"Once you have faced your reality, you can move on to plan for a better state of health," Dr. Carlton says. In addition, it is important to know what screenings to get annually and when to get them done. Dr. Carlton says if you are going to visit only one doctor later in life, it should be your primary care physician (PCP). "A good PCP will be accessible, listen to you and be concerned about your physical and emotional health," she says. "He or she should share with you information pertinent to your concerns, putting you in the best possible position to make good health choices."

Annual screenings should include important immunizations, like tetanus and shingles, as well as checks of your blood pressure, weight, cholesterol and glucose. Living a healthy lifestyle also includes simple changes at home, like eating more vegetables, avoiding tobacco and engaging in physical activity.

 

Dr. Carlton recommends the following changes to your day to day:

  • Get enough sleep. Most people need seven to nine hours per night.
  • Learn ways to deal with stress. Stress affects you mentally and physically, so managing it well can improve your health.
  • Enjoy your family and friends. Maintaining your family and social support system is key to feeling happy and healthy.
  • Be a lifelong learner. Constant learning stimulates your brain and keeps you sharp.
  • "Fortunately, most of the time, your health is under your control, so being intentional about your health will make a difference," Dr. Carlton says.

 

older-couple-bikesDollars and Sense

You're healthy, you're ready to get out there – but what to do about those finances? Enjoying the upcoming years can be tough if the money isn't there to support the lifestyle you want. To get started, think about what you want to do over the next few years. "The amount of savings you need is a mathematical formula based on how much income you need a month," says Karen Lee, certified financial planner. "Ask yourself, did you pay off the mortgage? Do you want to move? Do you want to travel?" Debt can hinder these plans and should be the first area you tackle the next decade.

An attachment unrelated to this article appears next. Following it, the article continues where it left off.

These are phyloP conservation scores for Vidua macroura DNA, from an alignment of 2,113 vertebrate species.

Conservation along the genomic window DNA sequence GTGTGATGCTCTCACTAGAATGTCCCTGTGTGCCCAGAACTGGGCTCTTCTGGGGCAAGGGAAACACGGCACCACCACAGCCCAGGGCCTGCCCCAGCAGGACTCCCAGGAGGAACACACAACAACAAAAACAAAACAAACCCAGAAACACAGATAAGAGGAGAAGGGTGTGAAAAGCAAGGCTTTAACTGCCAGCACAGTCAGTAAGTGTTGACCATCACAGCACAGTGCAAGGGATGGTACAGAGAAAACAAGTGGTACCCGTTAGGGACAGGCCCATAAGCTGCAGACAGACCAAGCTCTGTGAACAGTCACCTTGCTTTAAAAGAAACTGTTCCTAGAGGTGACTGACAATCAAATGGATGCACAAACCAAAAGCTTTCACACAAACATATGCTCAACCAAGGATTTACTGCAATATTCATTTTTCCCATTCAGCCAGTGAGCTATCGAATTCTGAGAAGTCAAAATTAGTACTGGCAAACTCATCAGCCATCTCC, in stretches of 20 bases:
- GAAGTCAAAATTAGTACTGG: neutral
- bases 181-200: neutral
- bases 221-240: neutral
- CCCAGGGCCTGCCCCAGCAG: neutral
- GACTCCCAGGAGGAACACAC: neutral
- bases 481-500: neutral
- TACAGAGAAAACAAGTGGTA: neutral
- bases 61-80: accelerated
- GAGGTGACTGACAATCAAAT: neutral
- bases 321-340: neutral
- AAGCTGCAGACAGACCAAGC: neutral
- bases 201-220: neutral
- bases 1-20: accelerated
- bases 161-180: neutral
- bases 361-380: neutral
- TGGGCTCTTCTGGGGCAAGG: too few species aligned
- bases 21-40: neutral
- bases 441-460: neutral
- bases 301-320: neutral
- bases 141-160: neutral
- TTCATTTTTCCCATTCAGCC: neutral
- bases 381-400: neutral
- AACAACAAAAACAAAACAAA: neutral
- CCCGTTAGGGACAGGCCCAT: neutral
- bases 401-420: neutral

Having a realistic understanding of your finances today and planning for the type of future you want is one of the best ways to ensure your next 50 years live up to your expectations. Unfortunately, due to the recent economic crisis, even people who were conservative with their money lost out. Many people did everything right to prepare for their future financial security – they worked hard, saved and invested, but their savings still took a big hit.

According to the latest retirement confidence survey from the Employee Benefit Research Institute, a full 28 percent of Americans are not confident they will have enough money saved for later in life. But not all hope is lost – the future might not look exactly how you originally envisioned it, but with these tips, it can be just as bright. The obvious option is to keep working at least part-time at your current job. While you're still working, Lee points out, you can continue to fund a Roth IRA, 401K or 403b to reestablish some financial security.